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Justice, Fairness, Inclusion, and Performance.

Meet our Fellows: Robert Lavigna

Fellow Spotlight

By: Robert Lavigna

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Robert Lavigna ('08) - Senior Fellow at UKG

1. Who or what inspired you to pursue a career in human resources & talent acquisition/retention?

Government plays a critical role in the American economy and American society. Across our nation, more than 20,000,000 dedicated people serve in government, including in public schools and universities. These public servants do their jobs quietly and effectively, including laboring on the front lines in the battle against the coronavirus.

However, for government – at all levels – to succeed, it must attract, develop, engage, and retain talent. I think this is the biggest challenge facing the public sector today. Government can’t be effective without talented and committed employees – the right people with the right skills in the right places at the right times.

And yet, government is often at a disadvantage in competing for talent, in areas such as compensation, the hiring process, workplace flexibility and public image.

That’s why I have devoted most of my career to helping government attract and retain talent. I’ve worked in or with all levels of government – federal, state, and local – as well as the nonprofit Partnership for Public Service and the University of Wisconsin.

At all the stops in my career, I’ve tried to help create the culture, systems and processes that enable the public sector to build the workforce it needs to deliver to the American public.

2. What advice would you give to those curious about a career in human resources?

I’d start by saying that there is nothing more important in all sectors and organizations than attracting and retaining talent. An organization can have great ideas, sound policies and even innovative technology. But if the organization doesn’t have the talent to execute on those ideas, implement those policies and manage that technology, it can’t succeed.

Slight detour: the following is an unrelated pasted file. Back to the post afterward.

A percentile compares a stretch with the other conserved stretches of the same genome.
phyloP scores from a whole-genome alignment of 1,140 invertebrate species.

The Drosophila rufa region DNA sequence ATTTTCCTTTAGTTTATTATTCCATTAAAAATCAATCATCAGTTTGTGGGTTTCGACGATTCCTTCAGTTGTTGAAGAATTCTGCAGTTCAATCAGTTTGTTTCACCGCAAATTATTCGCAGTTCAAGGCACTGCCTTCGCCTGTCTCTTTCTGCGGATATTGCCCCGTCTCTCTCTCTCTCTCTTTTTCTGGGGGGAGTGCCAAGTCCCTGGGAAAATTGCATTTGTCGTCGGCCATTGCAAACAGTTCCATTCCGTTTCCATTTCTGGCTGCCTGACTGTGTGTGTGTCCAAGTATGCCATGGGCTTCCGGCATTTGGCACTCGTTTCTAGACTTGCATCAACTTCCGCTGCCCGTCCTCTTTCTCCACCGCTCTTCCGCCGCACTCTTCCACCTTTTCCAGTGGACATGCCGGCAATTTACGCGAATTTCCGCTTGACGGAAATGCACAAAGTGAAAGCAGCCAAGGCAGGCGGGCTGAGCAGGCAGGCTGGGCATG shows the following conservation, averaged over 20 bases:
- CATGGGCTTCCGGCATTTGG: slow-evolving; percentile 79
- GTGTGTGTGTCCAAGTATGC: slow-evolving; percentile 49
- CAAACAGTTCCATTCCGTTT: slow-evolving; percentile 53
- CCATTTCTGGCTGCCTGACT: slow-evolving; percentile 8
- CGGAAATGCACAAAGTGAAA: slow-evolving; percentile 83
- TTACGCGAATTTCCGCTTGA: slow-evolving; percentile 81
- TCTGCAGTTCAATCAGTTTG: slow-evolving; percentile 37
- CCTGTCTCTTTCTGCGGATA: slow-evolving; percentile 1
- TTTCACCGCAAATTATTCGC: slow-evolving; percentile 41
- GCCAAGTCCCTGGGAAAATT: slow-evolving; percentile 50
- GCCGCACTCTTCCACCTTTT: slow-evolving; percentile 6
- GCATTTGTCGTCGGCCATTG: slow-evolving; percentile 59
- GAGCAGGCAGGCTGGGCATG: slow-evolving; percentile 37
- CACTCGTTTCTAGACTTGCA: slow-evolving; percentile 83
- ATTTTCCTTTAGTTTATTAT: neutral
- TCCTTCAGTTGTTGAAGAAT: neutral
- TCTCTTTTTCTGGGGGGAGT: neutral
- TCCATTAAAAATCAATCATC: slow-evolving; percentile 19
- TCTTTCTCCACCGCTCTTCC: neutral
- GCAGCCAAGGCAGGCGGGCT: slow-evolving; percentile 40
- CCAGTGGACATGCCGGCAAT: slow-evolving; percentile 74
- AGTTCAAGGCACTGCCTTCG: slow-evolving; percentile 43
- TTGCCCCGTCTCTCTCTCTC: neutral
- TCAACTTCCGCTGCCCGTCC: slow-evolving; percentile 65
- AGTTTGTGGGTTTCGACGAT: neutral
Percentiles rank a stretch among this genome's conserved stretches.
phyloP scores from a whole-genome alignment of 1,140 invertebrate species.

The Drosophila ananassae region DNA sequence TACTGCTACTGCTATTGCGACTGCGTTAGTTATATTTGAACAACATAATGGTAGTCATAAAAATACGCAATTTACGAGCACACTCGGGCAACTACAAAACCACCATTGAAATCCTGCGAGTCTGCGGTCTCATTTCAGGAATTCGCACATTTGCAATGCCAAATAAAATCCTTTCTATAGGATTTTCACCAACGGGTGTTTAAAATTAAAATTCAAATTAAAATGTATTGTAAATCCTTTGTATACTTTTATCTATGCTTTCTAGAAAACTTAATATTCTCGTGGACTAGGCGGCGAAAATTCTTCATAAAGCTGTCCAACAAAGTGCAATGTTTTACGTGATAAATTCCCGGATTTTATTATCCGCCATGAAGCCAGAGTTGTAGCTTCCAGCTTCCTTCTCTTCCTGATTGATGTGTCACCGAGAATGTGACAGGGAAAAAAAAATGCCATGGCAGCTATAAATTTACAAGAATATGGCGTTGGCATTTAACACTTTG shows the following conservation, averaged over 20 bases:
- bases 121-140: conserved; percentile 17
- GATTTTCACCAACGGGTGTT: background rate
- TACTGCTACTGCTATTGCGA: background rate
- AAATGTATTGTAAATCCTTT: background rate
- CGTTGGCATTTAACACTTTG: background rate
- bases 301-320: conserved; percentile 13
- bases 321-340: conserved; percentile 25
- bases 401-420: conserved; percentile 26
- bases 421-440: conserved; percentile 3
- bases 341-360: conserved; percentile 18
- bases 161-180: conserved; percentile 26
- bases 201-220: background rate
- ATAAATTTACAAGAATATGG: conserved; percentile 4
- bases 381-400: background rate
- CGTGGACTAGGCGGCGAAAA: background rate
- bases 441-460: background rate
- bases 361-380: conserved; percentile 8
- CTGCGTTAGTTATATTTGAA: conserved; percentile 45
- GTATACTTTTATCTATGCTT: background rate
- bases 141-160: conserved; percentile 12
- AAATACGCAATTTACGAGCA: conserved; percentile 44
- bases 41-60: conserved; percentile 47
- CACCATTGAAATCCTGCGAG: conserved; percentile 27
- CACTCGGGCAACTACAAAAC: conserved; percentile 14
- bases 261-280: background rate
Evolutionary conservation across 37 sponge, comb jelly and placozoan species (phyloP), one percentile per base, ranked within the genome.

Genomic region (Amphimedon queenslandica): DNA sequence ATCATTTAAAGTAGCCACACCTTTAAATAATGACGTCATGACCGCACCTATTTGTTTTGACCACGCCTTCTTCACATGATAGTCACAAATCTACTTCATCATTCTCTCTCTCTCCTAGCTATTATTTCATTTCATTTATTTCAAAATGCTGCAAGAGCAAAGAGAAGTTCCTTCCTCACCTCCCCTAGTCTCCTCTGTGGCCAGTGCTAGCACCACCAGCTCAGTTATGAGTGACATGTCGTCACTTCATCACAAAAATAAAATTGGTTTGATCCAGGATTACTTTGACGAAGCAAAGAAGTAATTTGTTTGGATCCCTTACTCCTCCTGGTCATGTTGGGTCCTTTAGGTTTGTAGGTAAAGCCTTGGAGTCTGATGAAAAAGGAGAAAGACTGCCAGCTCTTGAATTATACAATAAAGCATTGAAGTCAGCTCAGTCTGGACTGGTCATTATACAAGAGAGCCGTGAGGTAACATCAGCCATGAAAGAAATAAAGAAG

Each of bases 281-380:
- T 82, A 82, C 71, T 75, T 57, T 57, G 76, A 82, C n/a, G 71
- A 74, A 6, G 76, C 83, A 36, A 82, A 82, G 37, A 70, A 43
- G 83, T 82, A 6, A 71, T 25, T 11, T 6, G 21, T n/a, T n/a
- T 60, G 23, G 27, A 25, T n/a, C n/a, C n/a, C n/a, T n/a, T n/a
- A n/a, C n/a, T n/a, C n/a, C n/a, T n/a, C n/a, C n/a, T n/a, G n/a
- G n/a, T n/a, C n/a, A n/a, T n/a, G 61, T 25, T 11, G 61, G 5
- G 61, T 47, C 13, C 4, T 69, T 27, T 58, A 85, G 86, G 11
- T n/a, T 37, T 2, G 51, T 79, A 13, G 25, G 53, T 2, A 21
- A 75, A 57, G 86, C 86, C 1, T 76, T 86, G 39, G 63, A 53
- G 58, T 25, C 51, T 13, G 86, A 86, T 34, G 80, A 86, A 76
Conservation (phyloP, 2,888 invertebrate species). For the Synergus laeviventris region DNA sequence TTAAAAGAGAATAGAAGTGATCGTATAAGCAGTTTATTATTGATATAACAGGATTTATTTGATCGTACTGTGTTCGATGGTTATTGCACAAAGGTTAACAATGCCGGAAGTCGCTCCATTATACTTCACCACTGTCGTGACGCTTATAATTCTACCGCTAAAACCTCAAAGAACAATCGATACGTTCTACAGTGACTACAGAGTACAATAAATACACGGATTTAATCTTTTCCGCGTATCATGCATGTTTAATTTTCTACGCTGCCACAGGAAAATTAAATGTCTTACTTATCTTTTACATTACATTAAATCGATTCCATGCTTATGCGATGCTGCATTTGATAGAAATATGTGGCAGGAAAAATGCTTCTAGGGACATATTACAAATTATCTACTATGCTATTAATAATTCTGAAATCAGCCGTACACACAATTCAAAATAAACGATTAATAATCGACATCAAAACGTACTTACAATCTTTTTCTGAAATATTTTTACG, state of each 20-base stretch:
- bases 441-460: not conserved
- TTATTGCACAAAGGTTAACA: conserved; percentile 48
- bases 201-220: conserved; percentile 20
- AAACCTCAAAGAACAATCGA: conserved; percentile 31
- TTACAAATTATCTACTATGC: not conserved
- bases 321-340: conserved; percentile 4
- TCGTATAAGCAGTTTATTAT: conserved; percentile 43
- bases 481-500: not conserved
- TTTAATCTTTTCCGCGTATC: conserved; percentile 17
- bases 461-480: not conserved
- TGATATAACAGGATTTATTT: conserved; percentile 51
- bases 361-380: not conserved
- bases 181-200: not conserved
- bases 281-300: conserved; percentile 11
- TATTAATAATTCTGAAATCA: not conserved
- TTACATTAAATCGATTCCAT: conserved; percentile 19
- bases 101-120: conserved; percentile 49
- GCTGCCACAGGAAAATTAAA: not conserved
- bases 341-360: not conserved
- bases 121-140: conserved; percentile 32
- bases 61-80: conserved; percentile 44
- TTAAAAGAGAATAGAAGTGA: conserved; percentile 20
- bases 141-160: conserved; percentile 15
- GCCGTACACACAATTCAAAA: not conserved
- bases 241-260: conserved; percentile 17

Human resources, especially in government, is a noble calling.

I’d also advise them to pursue formal education or training in HR. Human resources is a profession with a body of knowledge and competencies just like other professions, and success in HR requires mastering this knowledge and these competencies.

Another piece of advice is to learn the technical aspects of HR, whether it’s recruitment and selection, classification and compensation, training, etc., but also adopt a strategic perspective. In other words, how do the specific HR functions enable the organization to succeed? What data are – or should be – collected and analyzed to assess whether the organization is successfully attracting developing, engaging, and retaining talent?

Because that’s the bottom line – HR must rely on data to convince leaders, especially in government, that people are an asset to be invested in, not a cost to be minimized.

3. How can the public sector better compete with the private sector in regard to talent acquisition?

Public service used to be a highly respected profession, described as a “noble calling” by President George H. W. Bush. The best and brightest aspired to make a difference through government service – in Washington, DC; in their state capitals; and in their local communities.

Today, however, government has a branding problem. Many people won’t consider government careers because they don’t understand how their skills can be applied, or they have a negative opinion of government and government employment. Boring, bureaucratic, and so on.

The public sector needs to do a much better job marketing (yes – marketing, not a bad word) the many opportunities in government to do fulfilling work that makes a difference. Most government organizations – federal, state, and local – have a wide variety of opportunities in many occupational fields to perform meaningful work. However, most people don’t realize the diversity of government work, and the many ways that government positively affects the lives of people across our nation.

Of course, where government compensation is not competitive, that needs to be fixed. The public sector shouldn’t be competing for talent with the fast-food industry.

And government needs to create more user-friendly hiring processes. This means using technology and making the hiring process timelier.